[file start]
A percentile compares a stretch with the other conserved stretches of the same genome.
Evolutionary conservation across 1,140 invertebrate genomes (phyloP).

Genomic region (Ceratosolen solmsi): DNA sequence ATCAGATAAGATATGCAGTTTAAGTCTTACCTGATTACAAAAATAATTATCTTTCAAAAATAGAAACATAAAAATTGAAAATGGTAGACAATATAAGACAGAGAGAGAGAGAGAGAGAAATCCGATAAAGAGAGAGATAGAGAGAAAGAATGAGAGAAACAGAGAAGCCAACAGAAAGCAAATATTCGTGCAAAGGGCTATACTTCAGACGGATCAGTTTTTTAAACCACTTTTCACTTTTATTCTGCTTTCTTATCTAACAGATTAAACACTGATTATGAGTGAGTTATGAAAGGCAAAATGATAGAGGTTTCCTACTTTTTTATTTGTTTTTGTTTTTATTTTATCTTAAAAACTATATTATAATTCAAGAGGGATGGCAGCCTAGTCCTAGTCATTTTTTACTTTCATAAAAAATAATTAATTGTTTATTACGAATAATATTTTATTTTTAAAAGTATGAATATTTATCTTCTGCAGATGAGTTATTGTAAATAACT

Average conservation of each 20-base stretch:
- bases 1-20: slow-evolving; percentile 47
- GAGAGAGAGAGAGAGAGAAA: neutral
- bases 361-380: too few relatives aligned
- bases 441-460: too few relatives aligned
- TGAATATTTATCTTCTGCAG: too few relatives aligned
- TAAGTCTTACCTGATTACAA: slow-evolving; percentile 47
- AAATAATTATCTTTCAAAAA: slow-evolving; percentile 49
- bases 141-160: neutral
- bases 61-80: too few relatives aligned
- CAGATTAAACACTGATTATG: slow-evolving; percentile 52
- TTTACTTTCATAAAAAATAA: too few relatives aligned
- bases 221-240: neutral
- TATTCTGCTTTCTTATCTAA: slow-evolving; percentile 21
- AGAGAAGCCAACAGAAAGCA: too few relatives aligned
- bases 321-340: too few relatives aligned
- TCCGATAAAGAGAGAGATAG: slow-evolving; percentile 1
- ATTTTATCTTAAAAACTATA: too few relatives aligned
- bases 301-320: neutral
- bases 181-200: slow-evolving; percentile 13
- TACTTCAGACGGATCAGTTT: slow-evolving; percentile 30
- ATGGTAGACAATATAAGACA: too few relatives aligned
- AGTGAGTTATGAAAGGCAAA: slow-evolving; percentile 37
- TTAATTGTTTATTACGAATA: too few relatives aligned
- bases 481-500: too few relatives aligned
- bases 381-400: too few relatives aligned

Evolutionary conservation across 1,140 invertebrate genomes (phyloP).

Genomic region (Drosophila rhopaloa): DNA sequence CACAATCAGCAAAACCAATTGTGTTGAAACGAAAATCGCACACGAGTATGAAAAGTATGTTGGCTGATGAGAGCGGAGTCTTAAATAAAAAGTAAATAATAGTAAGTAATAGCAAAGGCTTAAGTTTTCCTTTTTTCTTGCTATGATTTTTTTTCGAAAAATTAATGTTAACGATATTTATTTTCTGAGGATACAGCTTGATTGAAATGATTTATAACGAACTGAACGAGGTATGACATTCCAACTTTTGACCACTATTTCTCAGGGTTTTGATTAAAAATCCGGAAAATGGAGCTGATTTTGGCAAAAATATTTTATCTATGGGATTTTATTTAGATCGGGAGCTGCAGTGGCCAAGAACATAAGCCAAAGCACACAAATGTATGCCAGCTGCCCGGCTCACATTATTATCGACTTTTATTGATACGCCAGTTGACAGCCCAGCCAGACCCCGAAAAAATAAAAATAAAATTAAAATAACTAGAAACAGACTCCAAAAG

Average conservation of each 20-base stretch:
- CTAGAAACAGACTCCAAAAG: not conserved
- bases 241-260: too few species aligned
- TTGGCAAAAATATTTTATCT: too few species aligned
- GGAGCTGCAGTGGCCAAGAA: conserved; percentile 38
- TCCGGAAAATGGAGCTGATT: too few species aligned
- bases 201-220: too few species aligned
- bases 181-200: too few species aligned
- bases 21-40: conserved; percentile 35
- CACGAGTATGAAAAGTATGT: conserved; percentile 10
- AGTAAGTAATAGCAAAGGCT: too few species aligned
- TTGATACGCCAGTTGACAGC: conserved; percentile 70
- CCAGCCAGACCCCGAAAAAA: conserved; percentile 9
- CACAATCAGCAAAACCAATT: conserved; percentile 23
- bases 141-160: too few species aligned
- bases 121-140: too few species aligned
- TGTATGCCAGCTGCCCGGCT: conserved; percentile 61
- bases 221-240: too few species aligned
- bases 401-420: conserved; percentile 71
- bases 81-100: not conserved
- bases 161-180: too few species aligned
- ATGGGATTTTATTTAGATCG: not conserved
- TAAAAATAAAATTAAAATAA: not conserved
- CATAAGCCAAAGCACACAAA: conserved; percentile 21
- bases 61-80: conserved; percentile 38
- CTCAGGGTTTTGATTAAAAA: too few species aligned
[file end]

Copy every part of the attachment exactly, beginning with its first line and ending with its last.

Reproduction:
A percentile compares a stretch with the other conserved stretches of the same genome.
Evolutionary conservation across 1,140 invertebrate genomes (phyloP).

Genomic region (Ceratosolen solmsi): DNA sequence ATCAGATAAGATATGCAGTTTAAGTCTTACCTGATTACAAAAATAATTATCTTTCAAAAATAGAAACATAAAAATTGAAAATGGTAGACAATATAAGACAGAGAGAGAGAGAGAGAGAAATCCGATAAAGAGAGAGATAGAGAGAAAGAATGAGAGAAACAGAGAAGCCAACAGAAAGCAAATATTCGTGCAAAGGGCTATACTTCAGACGGATCAGTTTTTTAAACCACTTTTCACTTTTATTCTGCTTTCTTATCTAACAGATTAAACACTGATTATGAGTGAGTTATGAAAGGCAAAATGATAGAGGTTTCCTACTTTTTTATTTGTTTTTGTTTTTATTTTATCTTAAAAACTATATTATAATTCAAGAGGGATGGCAGCCTAGTCCTAGTCATTTTTTACTTTCATAAAAAATAATTAATTGTTTATTACGAATAATATTTTATTTTTAAAAGTATGAATATTTATCTTCTGCAGATGAGTTATTGTAAATAACT

Average conservation of each 20-base stretch:
- bases 1-20: slow-evolving; percentile 47
- GAGAGAGAGAGAGAGAGAAA: neutral
- bases 361-380: too few relatives aligned
- bases 441-460: too few relatives aligned
- TGAATATTTATCTTCTGCAG: too few relatives aligned
- TAAGTCTTACCTGATTACAA: slow-evolving; percentile 47
- AAATAATTATCTTTCAAAAA: slow-evolving; percentile 49
- bases 141-160: neutral
- bases 61-80: too few relatives aligned
- CAGATTAAACACTGATTATG: slow-evolving; percentile 52
- TTTACTTTCATAAAAAATAA: too few relatives aligned
- bases 221-240: neutral
- TATTCTGCTTTCTTATCTAA: slow-evolving; percentile 21
- AGAGAAGCCAACAGAAAGCA: too few relatives aligned
- bases 321-340: too few relatives aligned
- TCCGATAAAGAGAGAGATAG: slow-evolving; percentile 1
- ATTTTATCTTAAAAACTATA: too few relatives aligned
- bases 301-320: neutral
- bases 181-200: slow-evolving; percentile 13
- TACTTCAGACGGATCAGTTT: slow-evolving; percentile 30
- ATGGTAGACAATATAAGACA: too few relatives aligned
- AGTGAGTTATGAAAGGCAAA: slow-evolving; percentile 37
- TTAATTGTTTATTACGAATA: too few relatives aligned
- bases 481-500: too few relatives aligned
- bases 381-400: too few relatives aligned

Evolutionary conservation across 1,140 invertebrate genomes (phyloP).

Genomic region (Drosophila rhopaloa): DNA sequence CACAATCAGCAAAACCAATTGTGTTGAAACGAAAATCGCACACGAGTATGAAAAGTATGTTGGCTGATGAGAGCGGAGTCTTAAATAAAAAGTAAATAATAGTAAGTAATAGCAAAGGCTTAAGTTTTCCTTTTTTCTTGCTATGATTTTTTTTCGAAAAATTAATGTTAACGATATTTATTTTCTGAGGATACAGCTTGATTGAAATGATTTATAACGAACTGAACGAGGTATGACATTCCAACTTTTGACCACTATTTCTCAGGGTTTTGATTAAAAATCCGGAAAATGGAGCTGATTTTGGCAAAAATATTTTATCTATGGGATTTTATTTAGATCGGGAGCTGCAGTGGCCAAGAACATAAGCCAAAGCACACAAATGTATGCCAGCTGCCCGGCTCACATTATTATCGACTTTTATTGATACGCCAGTTGACAGCCCAGCCAGACCCCGAAAAAATAAAAATAAAATTAAAATAACTAGAAACAGACTCCAAAAG

Average conservation of each 20-base stretch:
- CTAGAAACAGACTCCAAAAG: not conserved
- bases 241-260: too few species aligned
- TTGGCAAAAATATTTTATCT: too few species aligned
- GGAGCTGCAGTGGCCAAGAA: conserved; percentile 38
- TCCGGAAAATGGAGCTGATT: too few species aligned
- bases 201-220: too few species aligned
- bases 181-200: too few species aligned
- bases 21-40: conserved; percentile 35
- CACGAGTATGAAAAGTATGT: conserved; percentile 10
- AGTAAGTAATAGCAAAGGCT: too few species aligned
- TTGATACGCCAGTTGACAGC: conserved; percentile 70
- CCAGCCAGACCCCGAAAAAA: conserved; percentile 9
- CACAATCAGCAAAACCAATT: conserved; percentile 23
- bases 141-160: too few species aligned
- bases 121-140: too few species aligned
- TGTATGCCAGCTGCCCGGCT: conserved; percentile 61
- bases 221-240: too few species aligned
- bases 401-420: conserved; percentile 71
- bases 81-100: not conserved
- bases 161-180: too few species aligned
- ATGGGATTTTATTTAGATCG: not conserved
- TAAAAATAAAATTAAAATAA: not conserved
- CATAAGCCAAAGCACACAAA: conserved; percentile 21
- bases 61-80: conserved; percentile 38
- CTCAGGGTTTTGATTAAAAA: too few species aligned